The Poissonnier Station

Cooking Stations Explained: Understanding a Gourmet Kitchen (3)

The name Poissonnier comes from the French word ‘fish’ so it stands to reason this chef is responsible for preparing all fish and seafood dishes. In some kitchens, this includes sourcing fresh fish and seafood each day.

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Type of food a Poissonnier cooks:

  • Fish
  • Seafood
  • Accompanying Sauces

What Equipment does a Poissonnier need?

Apart from the correct pots and pans, a possionier’s main ally in the kitchen are the right fish and seafood knives. In some cuisines - such as Japanese - the ability to create the finest fish slices is of utmost importance, both for aesthetics and flavor. Investing in a set such as the Kanpeki Knife Set is paramount to a poissonnier’s trade.

A poissonnier’s knife set should include:

  1. A Chef or Santoku Knife – perfect for creating fine slices
  2. A paring knife – ideal for deveining prawns and separating scallops from their shell
  3. A boning knife – essential for filleting and boning
  4. An oyster shucker – to enable safe shelling

The Rotisseur Station

Cooking Stations Explained: Understanding a Gourmet Kitchen (4)

The chef in charge of this station must be a culinary meat master. They will be tasked with cooking all red and white meat utilizing a variety of cooking methods. While the name ‘rotisseur’ suggests roasting is the primary one, this is not in fact true. A rotisseur will also grill but often braise meats too, using a quick sear to lock in flavor and then a long, slow roast either on the stove or in the oven.

A rotisseur is highly skilled in the chemical makeup of proteins so fully understands how best to prepare certain cuts to draw out maximum flavor. They may also be in charge of sourcing produce and also employing their supreme knife skills to either butcher or carve meat - or sometimes both.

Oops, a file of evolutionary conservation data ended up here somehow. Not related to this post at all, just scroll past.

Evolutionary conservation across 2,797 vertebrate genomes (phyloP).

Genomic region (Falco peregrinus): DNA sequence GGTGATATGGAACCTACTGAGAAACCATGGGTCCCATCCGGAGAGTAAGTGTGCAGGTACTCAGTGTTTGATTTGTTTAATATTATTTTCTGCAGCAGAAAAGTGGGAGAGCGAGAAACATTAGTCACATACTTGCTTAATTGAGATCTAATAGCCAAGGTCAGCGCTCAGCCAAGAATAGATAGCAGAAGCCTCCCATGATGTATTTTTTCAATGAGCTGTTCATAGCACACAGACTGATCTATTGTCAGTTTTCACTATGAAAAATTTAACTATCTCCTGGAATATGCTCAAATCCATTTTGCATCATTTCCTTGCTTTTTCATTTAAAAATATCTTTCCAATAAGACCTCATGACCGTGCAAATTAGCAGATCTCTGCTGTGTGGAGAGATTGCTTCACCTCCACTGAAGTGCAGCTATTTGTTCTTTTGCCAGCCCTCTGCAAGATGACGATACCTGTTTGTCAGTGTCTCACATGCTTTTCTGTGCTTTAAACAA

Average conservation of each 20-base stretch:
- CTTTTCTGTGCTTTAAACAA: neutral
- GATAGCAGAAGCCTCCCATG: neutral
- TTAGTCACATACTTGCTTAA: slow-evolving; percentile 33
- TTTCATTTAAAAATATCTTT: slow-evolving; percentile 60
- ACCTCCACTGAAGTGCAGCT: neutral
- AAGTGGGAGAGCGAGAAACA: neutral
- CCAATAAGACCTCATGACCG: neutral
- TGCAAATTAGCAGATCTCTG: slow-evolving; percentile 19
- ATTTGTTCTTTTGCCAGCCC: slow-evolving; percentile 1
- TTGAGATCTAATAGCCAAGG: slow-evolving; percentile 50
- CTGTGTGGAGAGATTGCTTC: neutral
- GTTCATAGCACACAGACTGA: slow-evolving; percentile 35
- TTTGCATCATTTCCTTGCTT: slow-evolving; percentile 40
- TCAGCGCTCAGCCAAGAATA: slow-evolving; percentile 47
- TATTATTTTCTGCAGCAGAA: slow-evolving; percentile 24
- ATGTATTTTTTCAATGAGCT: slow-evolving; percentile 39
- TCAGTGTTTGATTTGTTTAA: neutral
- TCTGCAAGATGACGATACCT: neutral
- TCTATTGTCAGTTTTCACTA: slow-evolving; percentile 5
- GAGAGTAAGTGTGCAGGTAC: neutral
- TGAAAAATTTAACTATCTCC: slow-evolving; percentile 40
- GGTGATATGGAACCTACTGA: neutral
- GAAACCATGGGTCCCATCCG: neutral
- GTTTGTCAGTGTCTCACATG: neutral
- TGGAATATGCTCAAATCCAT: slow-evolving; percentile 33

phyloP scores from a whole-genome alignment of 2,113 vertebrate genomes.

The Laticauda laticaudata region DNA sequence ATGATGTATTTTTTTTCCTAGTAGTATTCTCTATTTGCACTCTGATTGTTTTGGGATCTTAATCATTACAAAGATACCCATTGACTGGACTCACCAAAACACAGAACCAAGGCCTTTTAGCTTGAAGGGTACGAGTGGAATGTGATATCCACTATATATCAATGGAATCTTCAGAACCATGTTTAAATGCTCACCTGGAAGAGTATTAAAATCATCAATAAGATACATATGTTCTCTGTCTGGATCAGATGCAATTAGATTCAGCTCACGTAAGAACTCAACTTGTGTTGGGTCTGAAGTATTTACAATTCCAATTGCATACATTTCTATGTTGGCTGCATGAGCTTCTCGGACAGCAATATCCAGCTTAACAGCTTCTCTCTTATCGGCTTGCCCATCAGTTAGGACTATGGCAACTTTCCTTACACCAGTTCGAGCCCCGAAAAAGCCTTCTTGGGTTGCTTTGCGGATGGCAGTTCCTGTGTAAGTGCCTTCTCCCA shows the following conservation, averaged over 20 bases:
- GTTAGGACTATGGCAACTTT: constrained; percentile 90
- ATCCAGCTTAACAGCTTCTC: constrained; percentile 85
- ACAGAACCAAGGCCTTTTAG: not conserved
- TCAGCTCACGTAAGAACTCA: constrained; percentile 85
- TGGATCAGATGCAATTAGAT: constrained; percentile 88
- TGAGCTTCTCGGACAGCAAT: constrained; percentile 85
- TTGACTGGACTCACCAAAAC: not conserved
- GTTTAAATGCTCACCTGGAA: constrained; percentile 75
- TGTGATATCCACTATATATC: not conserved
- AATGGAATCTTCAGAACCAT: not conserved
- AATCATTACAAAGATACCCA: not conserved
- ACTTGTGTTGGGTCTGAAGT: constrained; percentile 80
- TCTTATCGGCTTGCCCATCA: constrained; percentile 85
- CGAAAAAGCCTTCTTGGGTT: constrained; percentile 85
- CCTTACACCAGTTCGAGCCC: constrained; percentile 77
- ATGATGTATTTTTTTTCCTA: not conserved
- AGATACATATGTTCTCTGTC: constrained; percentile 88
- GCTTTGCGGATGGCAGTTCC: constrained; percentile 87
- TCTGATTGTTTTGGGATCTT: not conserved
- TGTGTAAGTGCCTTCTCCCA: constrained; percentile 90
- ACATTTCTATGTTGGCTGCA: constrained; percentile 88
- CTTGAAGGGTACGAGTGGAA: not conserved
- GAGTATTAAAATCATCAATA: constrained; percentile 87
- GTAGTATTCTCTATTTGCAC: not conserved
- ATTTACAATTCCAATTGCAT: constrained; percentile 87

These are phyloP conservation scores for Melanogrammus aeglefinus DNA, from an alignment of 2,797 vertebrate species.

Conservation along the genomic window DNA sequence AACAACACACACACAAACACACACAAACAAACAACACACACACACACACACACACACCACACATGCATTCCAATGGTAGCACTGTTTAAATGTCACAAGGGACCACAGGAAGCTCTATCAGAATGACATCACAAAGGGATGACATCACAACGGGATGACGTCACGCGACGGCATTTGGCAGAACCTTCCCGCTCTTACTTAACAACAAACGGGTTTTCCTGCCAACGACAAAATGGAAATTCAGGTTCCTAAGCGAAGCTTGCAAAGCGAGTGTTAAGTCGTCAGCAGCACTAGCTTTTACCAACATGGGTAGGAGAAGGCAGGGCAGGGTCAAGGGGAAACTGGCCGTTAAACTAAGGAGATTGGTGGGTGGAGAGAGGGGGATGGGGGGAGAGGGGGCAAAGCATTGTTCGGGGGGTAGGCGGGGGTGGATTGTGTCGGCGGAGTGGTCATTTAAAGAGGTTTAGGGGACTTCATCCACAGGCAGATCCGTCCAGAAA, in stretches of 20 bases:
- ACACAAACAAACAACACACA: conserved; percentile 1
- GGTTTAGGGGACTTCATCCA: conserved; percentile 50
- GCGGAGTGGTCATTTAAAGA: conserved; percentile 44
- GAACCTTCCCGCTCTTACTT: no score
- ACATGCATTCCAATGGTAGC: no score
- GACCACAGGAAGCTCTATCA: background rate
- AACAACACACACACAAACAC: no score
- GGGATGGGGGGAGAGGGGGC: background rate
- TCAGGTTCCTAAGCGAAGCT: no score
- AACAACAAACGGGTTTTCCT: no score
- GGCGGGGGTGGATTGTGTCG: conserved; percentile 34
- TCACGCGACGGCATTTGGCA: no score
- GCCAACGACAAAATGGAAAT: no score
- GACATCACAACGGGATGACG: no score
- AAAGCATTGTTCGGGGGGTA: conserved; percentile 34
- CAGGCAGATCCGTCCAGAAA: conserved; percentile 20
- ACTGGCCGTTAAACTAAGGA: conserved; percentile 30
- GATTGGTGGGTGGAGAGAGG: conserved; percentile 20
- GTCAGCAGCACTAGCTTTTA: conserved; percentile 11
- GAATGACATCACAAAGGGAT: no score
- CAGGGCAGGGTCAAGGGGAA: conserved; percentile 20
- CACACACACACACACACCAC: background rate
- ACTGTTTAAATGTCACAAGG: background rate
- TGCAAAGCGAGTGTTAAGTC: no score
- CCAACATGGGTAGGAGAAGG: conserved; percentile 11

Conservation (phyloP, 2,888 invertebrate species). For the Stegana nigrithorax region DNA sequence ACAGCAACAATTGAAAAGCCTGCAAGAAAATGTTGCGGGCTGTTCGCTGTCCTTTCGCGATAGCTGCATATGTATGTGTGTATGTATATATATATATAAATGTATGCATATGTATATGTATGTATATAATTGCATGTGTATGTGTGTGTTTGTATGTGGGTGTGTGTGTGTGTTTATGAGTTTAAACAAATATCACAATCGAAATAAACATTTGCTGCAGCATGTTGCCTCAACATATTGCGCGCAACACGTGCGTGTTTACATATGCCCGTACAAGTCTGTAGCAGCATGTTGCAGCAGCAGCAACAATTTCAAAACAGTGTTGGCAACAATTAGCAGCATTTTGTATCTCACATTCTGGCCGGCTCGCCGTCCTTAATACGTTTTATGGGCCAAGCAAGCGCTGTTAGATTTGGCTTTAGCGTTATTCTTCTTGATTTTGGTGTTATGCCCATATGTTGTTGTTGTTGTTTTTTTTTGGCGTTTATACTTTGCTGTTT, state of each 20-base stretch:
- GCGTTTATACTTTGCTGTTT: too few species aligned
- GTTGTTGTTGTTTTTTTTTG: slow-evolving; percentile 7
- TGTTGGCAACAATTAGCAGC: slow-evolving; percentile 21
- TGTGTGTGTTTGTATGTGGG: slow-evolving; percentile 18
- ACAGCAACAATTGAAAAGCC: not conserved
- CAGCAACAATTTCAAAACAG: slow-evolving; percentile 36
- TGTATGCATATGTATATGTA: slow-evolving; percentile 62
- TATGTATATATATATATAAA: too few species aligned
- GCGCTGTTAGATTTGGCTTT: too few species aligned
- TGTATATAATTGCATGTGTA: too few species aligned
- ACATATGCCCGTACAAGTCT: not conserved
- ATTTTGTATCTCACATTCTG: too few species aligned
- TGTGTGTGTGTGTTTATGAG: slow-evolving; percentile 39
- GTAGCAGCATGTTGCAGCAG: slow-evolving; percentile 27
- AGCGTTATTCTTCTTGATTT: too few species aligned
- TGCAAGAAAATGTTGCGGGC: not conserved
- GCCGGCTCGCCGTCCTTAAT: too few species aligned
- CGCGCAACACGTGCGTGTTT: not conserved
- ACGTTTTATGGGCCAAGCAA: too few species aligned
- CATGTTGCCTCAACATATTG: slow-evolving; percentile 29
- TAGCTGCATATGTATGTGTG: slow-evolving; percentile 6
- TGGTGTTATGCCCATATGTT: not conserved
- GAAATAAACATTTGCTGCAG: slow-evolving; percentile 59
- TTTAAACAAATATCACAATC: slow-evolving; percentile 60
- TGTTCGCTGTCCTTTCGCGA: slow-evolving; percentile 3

Type of food a rotisseur cooks:

  • all cuts of meat (pork, beef, chicken and other game)
  • marinades – must understand which marinades work best with certain meats

What Equipment does a Rotisseur need?

Once again, a keen understanding of kitchen knife types and using the correct ones is of utmost importance here. After all, the right cut has an inordinate amount of impact on the final outcome of the dish.

Some important knives for a rotisseur include:

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  1. A chef or Santoku knife – very versatile in creating anything from fine slices through to rough chops
  2. A utility knife – similar to the above but more adept at producing even slices
  3. A cleaver – for chopping large meat bones
  4. A boning knife – essential for de-boning and butterflying
  5. A paring knife – good for stripping fine pieces of meat (ie when frenching lamb cutlets)
  6. A carving knife – produces even slices, preserving the flavor of roasted meats

The Entremetier Station (often includes a Legumier and Potager Station)

Cooking Stations Explained: Understanding a Gourmet Kitchen (5)

Generally speaking, an entremetier is a vegetable chef responsible for the preparation of dishes that do not involve meat, fish or seafood. This includes egg-based dishes. In larger kitchens, an entremetier often runs the station by overseeing both a legumier chef (all vegetable dishes) and a potager chef (all soup-based dishes).

Types of food an entremetier, legumier and potager cooks:

  • vegetable-based dishes
  • soups
  • stock

What Equipment does a Entremetier, Legumier and Potager need?

Aside from essentials such as sauté pans and heavy-based soups pots, the entremetier station should be well-stocked with a wide selection of knives to be able to create the right cuts, particularly when employing finer cutting techniques, such as sengiri to enhance dish presentation in Japanese cuisine or brunoise for consommé.

A recommended selection of knives include:

  1. A chef or Santoku knife – very versatile in creating anything from fine slices through to rough chops
  2. A utility knife – similar to the above but more adept at producing even slices
  3. A cleaver – for chopping large vegetables such as melons
  4. A paring knife – good for intricate cuts and shaping vegetables for garnish

The Pâtissier Station

A Pâtissier or pastry chef prepares all sweet items including desserts for their restaurant. In smaller kitchens, they may also be tasked with producing pasta, bread and other baked goods. Some larger restaurants or specialty cake shops may also employ a separate decorator responsible for creating sophisticated embellishes for cakes such as chocolate carvings or complicated sugar work.

Type of food a Pâtissier cooks:

  • Desserts
  • Baked goods including bread
  • Pasta
  • Decorations for cakes

What Equipment does a Pâtissier need?